An IPO is a special kind of divestiture that involves floating the new business on the stock market, much as the founders of a start-up do. What are investors looking for in an IPO? And what makes the difference between success and failure?
When it comes to IPOs, investors are looking for clear strategies based on competitive advantage in the market, along with growing profitability that can be achieved through quantifiable targets for sales growth and efficiency improvements. Investors value a transparent organizational structure that has clear accountability and comprehensive reporting metrics. And they want consistency—sudden changes in the story arouse suspicion.
It takes time to build a compelling strategy and prepare the organization to exist independently. The process should begin well before the IPO announcement. The right conversations must happen among management, the board, and other relevant parties.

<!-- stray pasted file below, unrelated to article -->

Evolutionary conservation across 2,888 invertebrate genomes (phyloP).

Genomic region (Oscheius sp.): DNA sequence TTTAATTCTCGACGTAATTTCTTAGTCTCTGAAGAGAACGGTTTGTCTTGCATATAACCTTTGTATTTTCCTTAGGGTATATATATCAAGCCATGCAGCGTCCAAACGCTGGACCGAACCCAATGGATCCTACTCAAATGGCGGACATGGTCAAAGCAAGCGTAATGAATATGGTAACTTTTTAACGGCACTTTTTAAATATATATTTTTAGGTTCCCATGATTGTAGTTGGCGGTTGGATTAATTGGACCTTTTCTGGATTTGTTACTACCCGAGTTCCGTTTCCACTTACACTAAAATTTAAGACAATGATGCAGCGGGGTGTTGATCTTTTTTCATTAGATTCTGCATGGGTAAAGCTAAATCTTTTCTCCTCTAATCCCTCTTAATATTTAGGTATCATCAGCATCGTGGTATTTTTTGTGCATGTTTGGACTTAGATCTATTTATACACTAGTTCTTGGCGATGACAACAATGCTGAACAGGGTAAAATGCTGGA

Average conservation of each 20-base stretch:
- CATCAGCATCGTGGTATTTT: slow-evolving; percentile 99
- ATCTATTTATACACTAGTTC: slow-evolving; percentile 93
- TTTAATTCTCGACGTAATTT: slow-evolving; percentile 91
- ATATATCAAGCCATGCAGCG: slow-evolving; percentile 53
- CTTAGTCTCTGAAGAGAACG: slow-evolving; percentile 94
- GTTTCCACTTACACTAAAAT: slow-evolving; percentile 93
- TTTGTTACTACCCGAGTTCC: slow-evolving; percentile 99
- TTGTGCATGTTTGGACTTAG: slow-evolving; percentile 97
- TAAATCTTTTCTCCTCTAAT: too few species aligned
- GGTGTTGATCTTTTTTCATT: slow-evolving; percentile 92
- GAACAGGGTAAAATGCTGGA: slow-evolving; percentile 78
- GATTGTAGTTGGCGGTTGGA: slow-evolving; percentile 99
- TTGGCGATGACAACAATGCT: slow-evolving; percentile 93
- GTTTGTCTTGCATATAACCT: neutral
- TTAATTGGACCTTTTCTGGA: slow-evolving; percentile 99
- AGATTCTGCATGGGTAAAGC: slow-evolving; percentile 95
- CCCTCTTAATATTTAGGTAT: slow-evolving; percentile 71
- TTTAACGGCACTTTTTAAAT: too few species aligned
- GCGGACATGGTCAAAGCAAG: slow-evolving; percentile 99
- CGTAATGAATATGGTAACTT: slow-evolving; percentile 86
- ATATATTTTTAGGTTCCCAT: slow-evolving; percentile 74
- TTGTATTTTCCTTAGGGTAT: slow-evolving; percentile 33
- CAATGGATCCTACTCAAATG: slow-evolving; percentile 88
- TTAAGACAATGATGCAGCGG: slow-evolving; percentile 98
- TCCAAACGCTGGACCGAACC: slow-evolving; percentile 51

Some IPOs are wildly successful, and some fail spectacularly. What makes the difference between winning and losing on the market? A study of European IPOs over the course of a decade revealed several strategies that lead to success.
Unlike trade sales and IPOs, spin-offs distribute shares in the new entity directly to a company’s existing shareholders.
A company’s existing investors often find spin-offs highly attractive. In some jurisdictions, spin-offs have attractive tax advantages because they don’t generate any cash. Investors also benefit from the value created by the spin-off entity, and from the value the parent company creates by streamlining its business. But like any divestiture, it can be difficult to get a spin-off right. They are complex transactions that require seamless work involving dozens of senior executives.
How can a company ensure that its proposed spin-off will end up a success? There are four key steps: